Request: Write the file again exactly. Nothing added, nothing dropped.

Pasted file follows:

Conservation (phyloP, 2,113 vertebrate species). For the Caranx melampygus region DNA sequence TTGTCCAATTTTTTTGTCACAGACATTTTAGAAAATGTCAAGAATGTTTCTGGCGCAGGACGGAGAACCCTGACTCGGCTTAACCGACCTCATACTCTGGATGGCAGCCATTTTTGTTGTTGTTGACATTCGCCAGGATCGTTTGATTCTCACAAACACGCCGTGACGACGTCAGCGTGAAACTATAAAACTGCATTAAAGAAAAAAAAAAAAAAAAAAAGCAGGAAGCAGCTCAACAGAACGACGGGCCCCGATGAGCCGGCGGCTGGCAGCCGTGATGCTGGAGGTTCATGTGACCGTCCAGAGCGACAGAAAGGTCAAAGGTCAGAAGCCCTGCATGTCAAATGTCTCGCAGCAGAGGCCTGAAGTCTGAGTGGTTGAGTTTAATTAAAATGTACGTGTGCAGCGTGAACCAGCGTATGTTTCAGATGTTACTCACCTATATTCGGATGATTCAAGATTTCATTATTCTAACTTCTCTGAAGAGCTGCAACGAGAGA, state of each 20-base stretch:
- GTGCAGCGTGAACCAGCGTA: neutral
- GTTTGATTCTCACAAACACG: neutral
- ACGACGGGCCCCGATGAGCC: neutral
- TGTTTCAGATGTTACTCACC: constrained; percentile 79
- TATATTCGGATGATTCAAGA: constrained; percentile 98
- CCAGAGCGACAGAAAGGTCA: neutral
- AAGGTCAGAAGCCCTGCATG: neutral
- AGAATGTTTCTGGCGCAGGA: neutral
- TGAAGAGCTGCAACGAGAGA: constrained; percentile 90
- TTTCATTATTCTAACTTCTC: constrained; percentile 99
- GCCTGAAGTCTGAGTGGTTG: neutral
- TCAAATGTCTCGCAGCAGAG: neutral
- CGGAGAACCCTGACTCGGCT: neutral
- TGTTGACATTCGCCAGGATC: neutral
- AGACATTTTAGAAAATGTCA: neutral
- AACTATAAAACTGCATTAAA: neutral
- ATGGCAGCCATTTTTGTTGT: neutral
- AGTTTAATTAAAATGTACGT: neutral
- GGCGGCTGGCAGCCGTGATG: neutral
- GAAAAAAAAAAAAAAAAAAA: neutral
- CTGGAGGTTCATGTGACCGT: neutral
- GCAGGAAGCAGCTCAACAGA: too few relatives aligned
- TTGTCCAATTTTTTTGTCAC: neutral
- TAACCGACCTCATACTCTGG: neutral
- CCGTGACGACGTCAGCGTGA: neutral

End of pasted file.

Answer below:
Conservation (phyloP, 2,113 vertebrate species). For the Caranx melampygus region DNA sequence TTGTCCAATTTTTTTGTCACAGACATTTTAGAAAATGTCAAGAATGTTTCTGGCGCAGGACGGAGAACCCTGACTCGGCTTAACCGACCTCATACTCTGGATGGCAGCCATTTTTGTTGTTGTTGACATTCGCCAGGATCGTTTGATTCTCACAAACACGCCGTGACGACGTCAGCGTGAAACTATAAAACTGCATTAAAGAAAAAAAAAAAAAAAAAAAGCAGGAAGCAGCTCAACAGAACGACGGGCCCCGATGAGCCGGCGGCTGGCAGCCGTGATGCTGGAGGTTCATGTGACCGTCCAGAGCGACAGAAAGGTCAAAGGTCAGAAGCCCTGCATGTCAAATGTCTCGCAGCAGAGGCCTGAAGTCTGAGTGGTTGAGTTTAATTAAAATGTACGTGTGCAGCGTGAACCAGCGTATGTTTCAGATGTTACTCACCTATATTCGGATGATTCAAGATTTCATTATTCTAACTTCTCTGAAGAGCTGCAACGAGAGA, state of each 20-base stretch:
- GTGCAGCGTGAACCAGCGTA: neutral
- GTTTGATTCTCACAAACACG: neutral
- ACGACGGGCCCCGATGAGCC: neutral
- TGTTTCAGATGTTACTCACC: constrained; percentile 79
- TATATTCGGATGATTCAAGA: constrained; percentile 98
- CCAGAGCGACAGAAAGGTCA: neutral
- AAGGTCAGAAGCCCTGCATG: neutral
- AGAATGTTTCTGGCGCAGGA: neutral
- TGAAGAGCTGCAACGAGAGA: constrained; percentile 90
- TTTCATTATTCTAACTTCTC: constrained; percentile 99
- GCCTGAAGTCTGAGTGGTTG: neutral
- TCAAATGTCTCGCAGCAGAG: neutral
- CGGAGAACCCTGACTCGGCT: neutral
- TGTTGACATTCGCCAGGATC: neutral
- AGACATTTTAGAAAATGTCA: neutral
- AACTATAAAACTGCATTAAA: neutral
- ATGGCAGCCATTTTTGTTGT: neutral
- AGTTTAATTAAAATGTACGT: neutral
- GGCGGCTGGCAGCCGTGATG: neutral
- GAAAAAAAAAAAAAAAAAAA: neutral
- CTGGAGGTTCATGTGACCGT: neutral
- GCAGGAAGCAGCTCAACAGA: too few relatives aligned
- TTGTCCAATTTTTTTGTCAC: neutral
- TAACCGACCTCATACTCTGG: neutral
- CCGTGACGACGTCAGCGTGA: neutral